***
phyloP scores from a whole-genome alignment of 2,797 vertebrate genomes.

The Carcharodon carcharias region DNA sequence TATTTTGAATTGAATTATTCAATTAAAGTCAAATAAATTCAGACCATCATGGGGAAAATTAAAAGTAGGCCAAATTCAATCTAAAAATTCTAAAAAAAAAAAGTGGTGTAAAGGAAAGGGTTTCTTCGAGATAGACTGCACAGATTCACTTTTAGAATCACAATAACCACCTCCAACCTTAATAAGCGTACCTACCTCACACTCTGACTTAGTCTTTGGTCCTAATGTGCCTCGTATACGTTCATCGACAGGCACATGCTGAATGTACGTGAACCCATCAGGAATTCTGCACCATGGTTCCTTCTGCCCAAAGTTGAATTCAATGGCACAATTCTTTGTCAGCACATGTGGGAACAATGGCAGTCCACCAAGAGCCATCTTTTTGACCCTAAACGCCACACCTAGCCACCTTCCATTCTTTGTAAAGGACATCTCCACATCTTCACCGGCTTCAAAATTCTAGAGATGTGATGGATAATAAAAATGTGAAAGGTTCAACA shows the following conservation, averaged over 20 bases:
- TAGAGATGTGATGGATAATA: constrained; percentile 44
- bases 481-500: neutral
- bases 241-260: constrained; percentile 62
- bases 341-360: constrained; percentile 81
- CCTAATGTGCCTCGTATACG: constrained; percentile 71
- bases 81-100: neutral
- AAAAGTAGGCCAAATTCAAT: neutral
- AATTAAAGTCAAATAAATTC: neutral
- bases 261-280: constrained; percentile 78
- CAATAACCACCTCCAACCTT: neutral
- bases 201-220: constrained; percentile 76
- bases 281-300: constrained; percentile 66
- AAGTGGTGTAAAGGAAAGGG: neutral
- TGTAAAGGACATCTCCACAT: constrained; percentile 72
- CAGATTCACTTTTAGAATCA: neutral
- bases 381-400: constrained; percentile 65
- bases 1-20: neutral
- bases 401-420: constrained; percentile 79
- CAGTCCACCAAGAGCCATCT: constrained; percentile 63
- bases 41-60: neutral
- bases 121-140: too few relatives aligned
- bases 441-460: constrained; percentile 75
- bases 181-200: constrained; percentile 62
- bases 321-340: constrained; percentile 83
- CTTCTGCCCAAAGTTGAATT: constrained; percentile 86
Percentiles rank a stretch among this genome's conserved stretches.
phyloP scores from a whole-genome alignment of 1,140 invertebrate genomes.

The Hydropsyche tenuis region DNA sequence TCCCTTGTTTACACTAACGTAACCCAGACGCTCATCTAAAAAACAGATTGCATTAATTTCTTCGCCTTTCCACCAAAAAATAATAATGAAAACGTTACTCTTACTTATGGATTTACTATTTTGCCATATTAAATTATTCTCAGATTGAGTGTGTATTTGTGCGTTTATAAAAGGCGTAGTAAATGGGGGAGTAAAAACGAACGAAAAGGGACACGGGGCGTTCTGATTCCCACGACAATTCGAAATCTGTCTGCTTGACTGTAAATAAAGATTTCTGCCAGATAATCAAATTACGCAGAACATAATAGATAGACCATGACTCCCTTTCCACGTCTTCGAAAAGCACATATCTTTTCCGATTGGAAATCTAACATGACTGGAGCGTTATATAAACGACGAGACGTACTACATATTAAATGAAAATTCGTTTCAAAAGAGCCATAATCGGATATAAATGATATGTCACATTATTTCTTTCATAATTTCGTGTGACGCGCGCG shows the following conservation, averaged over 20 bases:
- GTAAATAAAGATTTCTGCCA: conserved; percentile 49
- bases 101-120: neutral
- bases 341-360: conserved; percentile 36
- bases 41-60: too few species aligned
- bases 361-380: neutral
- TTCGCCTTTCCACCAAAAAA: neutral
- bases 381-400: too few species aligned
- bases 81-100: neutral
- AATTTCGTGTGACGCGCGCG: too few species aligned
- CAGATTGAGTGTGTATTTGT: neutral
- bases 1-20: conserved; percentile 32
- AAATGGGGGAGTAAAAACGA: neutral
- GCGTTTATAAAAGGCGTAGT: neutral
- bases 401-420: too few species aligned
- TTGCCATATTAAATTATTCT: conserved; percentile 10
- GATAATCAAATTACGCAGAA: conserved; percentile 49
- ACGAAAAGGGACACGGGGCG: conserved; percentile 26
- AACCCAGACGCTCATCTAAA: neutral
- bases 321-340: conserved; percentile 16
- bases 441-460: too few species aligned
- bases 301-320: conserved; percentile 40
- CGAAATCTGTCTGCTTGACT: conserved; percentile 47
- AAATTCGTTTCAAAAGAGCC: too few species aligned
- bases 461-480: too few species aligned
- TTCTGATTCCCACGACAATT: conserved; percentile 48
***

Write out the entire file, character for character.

phyloP scores from a whole-genome alignment of 2,797 vertebrate genomes.

The Carcharodon carcharias region DNA sequence TATTTTGAATTGAATTATTCAATTAAAGTCAAATAAATTCAGACCATCATGGGGAAAATTAAAAGTAGGCCAAATTCAATCTAAAAATTCTAAAAAAAAAAAGTGGTGTAAAGGAAAGGGTTTCTTCGAGATAGACTGCACAGATTCACTTTTAGAATCACAATAACCACCTCCAACCTTAATAAGCGTACCTACCTCACACTCTGACTTAGTCTTTGGTCCTAATGTGCCTCGTATACGTTCATCGACAGGCACATGCTGAATGTACGTGAACCCATCAGGAATTCTGCACCATGGTTCCTTCTGCCCAAAGTTGAATTCAATGGCACAATTCTTTGTCAGCACATGTGGGAACAATGGCAGTCCACCAAGAGCCATCTTTTTGACCCTAAACGCCACACCTAGCCACCTTCCATTCTTTGTAAAGGACATCTCCACATCTTCACCGGCTTCAAAATTCTAGAGATGTGATGGATAATAAAAATGTGAAAGGTTCAACA shows the following conservation, averaged over 20 bases:
- TAGAGATGTGATGGATAATA: constrained; percentile 44
- bases 481-500: neutral
- bases 241-260: constrained; percentile 62
- bases 341-360: constrained; percentile 81
- CCTAATGTGCCTCGTATACG: constrained; percentile 71
- bases 81-100: neutral
- AAAAGTAGGCCAAATTCAAT: neutral
- AATTAAAGTCAAATAAATTC: neutral
- bases 261-280: constrained; percentile 78
- CAATAACCACCTCCAACCTT: neutral
- bases 201-220: constrained; percentile 76
- bases 281-300: constrained; percentile 66
- AAGTGGTGTAAAGGAAAGGG: neutral
- TGTAAAGGACATCTCCACAT: constrained; percentile 72
- CAGATTCACTTTTAGAATCA: neutral
- bases 381-400: constrained; percentile 65
- bases 1-20: neutral
- bases 401-420: constrained; percentile 79
- CAGTCCACCAAGAGCCATCT: constrained; percentile 63
- bases 41-60: neutral
- bases 121-140: too few relatives aligned
- bases 441-460: constrained; percentile 75
- bases 181-200: constrained; percentile 62
- bases 321-340: constrained; percentile 83
- CTTCTGCCCAAAGTTGAATT: constrained; percentile 86
Percentiles rank a stretch among this genome's conserved stretches.
phyloP scores from a whole-genome alignment of 1,140 invertebrate genomes.

The Hydropsyche tenuis region DNA sequence TCCCTTGTTTACACTAACGTAACCCAGACGCTCATCTAAAAAACAGATTGCATTAATTTCTTCGCCTTTCCACCAAAAAATAATAATGAAAACGTTACTCTTACTTATGGATTTACTATTTTGCCATATTAAATTATTCTCAGATTGAGTGTGTATTTGTGCGTTTATAAAAGGCGTAGTAAATGGGGGAGTAAAAACGAACGAAAAGGGACACGGGGCGTTCTGATTCCCACGACAATTCGAAATCTGTCTGCTTGACTGTAAATAAAGATTTCTGCCAGATAATCAAATTACGCAGAACATAATAGATAGACCATGACTCCCTTTCCACGTCTTCGAAAAGCACATATCTTTTCCGATTGGAAATCTAACATGACTGGAGCGTTATATAAACGACGAGACGTACTACATATTAAATGAAAATTCGTTTCAAAAGAGCCATAATCGGATATAAATGATATGTCACATTATTTCTTTCATAATTTCGTGTGACGCGCGCG shows the following conservation, averaged over 20 bases:
- GTAAATAAAGATTTCTGCCA: conserved; percentile 49
- bases 101-120: neutral
- bases 341-360: conserved; percentile 36
- bases 41-60: too few species aligned
- bases 361-380: neutral
- TTCGCCTTTCCACCAAAAAA: neutral
- bases 381-400: too few species aligned
- bases 81-100: neutral
- AATTTCGTGTGACGCGCGCG: too few species aligned
- CAGATTGAGTGTGTATTTGT: neutral
- bases 1-20: conserved; percentile 32
- AAATGGGGGAGTAAAAACGA: neutral
- GCGTTTATAAAAGGCGTAGT: neutral
- bases 401-420: too few species aligned
- TTGCCATATTAAATTATTCT: conserved; percentile 10
- GATAATCAAATTACGCAGAA: conserved; percentile 49
- ACGAAAAGGGACACGGGGCG: conserved; percentile 26
- AACCCAGACGCTCATCTAAA: neutral
- bases 321-340: conserved; percentile 16
- bases 441-460: too few species aligned
- bases 301-320: conserved; percentile 40
- CGAAATCTGTCTGCTTGACT: conserved; percentile 47
- AAATTCGTTTCAAAAGAGCC: too few species aligned
- bases 461-480: too few species aligned
- TTCTGATTCCCACGACAATT: conserved; percentile 48